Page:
There is a fine line that is being navigated which is supporting parents rights to make key decisions impacting their children, maintaining the human rights of all people while ensuring that those instructing curriculum are not going to use it as an opportunity to “convert” students from a particular world view to another.
This lack of trust fuels the fear that some communities are experiencing and are rooted in real experiences that they have had.
Transparency with the curriculum and ongoing dialogue is going to be necessary if this is to be done successfully. In fact, schools will not truly be inclusive until we realize that the rights of each community are tied to each other.
In essence, it means we need to move away from the notion of “competing rights” and seeing these as being mutual rights based on respect and an understanding of Human Rights.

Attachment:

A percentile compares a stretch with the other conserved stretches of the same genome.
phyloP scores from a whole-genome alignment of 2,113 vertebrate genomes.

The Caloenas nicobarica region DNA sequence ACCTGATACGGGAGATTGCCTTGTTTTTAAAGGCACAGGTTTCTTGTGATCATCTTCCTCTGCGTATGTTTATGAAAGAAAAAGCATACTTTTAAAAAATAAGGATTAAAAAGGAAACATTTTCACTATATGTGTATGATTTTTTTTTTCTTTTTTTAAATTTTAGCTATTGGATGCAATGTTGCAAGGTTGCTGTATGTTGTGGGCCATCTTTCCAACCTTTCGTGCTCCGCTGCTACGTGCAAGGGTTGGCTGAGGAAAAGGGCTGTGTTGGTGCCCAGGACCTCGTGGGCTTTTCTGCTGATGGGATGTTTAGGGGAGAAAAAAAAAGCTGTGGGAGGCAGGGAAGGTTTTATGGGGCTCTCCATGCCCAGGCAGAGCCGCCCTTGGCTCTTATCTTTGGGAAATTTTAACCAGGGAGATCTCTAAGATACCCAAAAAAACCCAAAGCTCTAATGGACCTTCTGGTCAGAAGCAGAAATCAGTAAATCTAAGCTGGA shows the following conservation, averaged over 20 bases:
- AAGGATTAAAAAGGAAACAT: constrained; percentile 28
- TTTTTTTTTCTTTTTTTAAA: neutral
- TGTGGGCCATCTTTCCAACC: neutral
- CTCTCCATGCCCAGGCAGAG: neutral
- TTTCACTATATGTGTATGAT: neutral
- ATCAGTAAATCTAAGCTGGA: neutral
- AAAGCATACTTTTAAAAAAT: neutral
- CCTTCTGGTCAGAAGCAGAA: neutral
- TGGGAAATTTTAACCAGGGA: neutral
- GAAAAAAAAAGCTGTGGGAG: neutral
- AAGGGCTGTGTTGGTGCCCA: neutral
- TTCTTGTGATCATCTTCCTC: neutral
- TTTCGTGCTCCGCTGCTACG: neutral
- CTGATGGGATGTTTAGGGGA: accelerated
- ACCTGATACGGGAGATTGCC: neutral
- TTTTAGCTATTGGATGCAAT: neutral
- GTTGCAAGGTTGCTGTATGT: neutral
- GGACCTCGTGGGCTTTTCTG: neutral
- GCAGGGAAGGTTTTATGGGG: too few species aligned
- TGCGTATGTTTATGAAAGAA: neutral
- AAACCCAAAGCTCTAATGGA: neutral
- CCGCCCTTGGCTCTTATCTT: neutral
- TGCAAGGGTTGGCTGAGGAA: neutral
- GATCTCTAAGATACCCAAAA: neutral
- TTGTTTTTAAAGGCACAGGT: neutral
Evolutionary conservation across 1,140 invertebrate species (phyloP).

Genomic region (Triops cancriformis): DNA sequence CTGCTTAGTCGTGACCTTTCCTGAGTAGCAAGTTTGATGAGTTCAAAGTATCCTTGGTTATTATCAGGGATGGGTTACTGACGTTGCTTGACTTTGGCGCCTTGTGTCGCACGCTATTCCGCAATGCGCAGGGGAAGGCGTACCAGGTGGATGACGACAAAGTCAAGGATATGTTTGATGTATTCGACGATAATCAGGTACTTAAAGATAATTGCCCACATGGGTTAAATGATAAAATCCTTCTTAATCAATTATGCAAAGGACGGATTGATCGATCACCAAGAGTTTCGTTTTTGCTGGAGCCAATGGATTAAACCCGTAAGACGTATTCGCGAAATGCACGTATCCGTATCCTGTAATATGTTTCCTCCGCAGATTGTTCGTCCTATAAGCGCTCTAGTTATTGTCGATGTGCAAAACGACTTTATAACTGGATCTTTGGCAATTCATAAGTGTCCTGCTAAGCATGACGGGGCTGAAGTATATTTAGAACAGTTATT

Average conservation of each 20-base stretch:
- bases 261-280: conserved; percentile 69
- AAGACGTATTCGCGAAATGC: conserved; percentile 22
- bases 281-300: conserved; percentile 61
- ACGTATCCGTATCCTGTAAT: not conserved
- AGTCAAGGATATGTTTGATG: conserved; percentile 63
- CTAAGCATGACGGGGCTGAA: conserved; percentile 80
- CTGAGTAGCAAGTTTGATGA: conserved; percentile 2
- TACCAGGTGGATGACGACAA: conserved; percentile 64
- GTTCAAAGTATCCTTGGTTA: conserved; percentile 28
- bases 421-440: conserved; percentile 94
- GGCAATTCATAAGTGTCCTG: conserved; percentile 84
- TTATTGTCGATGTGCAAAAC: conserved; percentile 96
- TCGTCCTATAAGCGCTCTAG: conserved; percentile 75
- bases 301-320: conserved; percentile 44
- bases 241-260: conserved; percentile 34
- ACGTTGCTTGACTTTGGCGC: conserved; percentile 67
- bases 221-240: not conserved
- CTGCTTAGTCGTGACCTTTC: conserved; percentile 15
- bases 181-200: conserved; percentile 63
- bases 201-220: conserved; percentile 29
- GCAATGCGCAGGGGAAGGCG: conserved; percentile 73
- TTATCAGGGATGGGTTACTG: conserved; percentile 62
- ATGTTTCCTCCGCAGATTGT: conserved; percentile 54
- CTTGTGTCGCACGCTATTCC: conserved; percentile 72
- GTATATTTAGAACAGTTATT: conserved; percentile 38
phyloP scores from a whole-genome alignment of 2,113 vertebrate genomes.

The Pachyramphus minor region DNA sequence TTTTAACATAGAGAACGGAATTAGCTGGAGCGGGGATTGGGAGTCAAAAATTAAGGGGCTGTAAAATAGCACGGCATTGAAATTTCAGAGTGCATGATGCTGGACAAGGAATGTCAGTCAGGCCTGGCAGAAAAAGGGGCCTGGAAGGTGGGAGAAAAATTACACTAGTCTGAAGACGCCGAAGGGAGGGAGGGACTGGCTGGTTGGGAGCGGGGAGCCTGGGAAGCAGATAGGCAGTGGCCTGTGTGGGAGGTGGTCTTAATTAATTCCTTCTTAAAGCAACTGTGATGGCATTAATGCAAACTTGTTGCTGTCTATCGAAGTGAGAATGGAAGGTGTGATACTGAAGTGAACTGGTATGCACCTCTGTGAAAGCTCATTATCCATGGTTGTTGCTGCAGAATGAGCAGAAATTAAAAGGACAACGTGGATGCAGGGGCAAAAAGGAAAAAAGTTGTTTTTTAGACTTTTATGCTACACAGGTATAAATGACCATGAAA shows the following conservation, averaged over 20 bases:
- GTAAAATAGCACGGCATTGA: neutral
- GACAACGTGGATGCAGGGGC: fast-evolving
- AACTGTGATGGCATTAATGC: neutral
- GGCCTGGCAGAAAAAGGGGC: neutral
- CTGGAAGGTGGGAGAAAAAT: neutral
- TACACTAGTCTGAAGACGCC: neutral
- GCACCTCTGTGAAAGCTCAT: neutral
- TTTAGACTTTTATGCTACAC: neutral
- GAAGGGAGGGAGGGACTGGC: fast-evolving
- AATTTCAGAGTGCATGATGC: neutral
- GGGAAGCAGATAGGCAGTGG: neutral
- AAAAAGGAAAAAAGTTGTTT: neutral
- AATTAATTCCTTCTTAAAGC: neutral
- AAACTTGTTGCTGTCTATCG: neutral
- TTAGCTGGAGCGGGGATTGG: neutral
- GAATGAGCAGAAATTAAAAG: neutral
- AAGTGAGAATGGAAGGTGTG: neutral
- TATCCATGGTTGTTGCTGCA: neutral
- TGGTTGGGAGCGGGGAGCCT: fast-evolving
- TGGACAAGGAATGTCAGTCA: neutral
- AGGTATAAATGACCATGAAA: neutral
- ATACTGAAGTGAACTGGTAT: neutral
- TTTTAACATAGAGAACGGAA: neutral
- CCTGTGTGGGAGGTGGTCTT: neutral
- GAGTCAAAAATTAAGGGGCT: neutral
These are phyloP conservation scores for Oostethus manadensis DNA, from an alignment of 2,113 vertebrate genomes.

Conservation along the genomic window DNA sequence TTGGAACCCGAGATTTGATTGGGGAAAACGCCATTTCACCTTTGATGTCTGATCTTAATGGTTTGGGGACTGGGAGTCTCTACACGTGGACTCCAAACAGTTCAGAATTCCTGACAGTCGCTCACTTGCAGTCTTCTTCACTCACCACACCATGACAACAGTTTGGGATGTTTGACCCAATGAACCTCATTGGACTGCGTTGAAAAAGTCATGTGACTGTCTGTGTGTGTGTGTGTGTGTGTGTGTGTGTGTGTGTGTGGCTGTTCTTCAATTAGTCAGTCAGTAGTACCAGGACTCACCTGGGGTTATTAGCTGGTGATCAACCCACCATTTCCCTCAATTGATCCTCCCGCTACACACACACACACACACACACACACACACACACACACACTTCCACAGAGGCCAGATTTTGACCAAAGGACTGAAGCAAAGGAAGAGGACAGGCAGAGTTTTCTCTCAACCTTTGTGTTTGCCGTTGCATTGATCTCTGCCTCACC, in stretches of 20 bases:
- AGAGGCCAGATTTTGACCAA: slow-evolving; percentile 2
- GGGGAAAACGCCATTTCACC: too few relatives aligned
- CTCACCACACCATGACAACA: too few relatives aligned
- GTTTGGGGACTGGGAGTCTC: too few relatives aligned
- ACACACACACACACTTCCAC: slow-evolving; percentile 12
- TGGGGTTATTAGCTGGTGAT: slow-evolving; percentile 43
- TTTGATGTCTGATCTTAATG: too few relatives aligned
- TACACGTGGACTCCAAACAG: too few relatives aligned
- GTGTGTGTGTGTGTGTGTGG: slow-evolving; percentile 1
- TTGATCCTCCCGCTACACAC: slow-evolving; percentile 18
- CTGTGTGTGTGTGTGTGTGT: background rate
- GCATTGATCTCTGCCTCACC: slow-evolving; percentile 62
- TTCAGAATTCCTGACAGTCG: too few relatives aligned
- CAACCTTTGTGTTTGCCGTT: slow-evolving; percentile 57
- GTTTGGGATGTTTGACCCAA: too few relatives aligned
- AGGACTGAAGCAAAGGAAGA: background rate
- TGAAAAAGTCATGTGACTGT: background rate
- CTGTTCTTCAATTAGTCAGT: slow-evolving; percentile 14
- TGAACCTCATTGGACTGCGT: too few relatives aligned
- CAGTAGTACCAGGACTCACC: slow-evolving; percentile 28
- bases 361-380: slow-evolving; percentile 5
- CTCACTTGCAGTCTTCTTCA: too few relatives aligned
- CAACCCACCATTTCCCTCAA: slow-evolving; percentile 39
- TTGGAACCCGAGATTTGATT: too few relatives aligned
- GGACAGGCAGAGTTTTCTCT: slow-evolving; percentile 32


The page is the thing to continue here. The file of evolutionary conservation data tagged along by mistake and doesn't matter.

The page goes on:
This is a complex and challenging process to which we must remain committed if we truly want to create the kind of world we want our children to live in.
The answers are not simple; because it’s difficult doesn’t mean we shouldn’t try.
To maintain the integrity of a secular public education we have to be committed to uphold the diversity that exists in our society and the world.
At the end of the day, we have to find a positive way to engage and support all our children.
Ontario has been an educational leader in and has worked to meet the needs of our very diverse communities in a balanced manner that honours human rights.
It is because we are committed to navigating what some see as “competing rights”.
Really, what we’re talking about is respect.
Respect for all our children and our families.
[Jeewan Chanicka, M.Ed, is a Principal in Ontario’s public school system].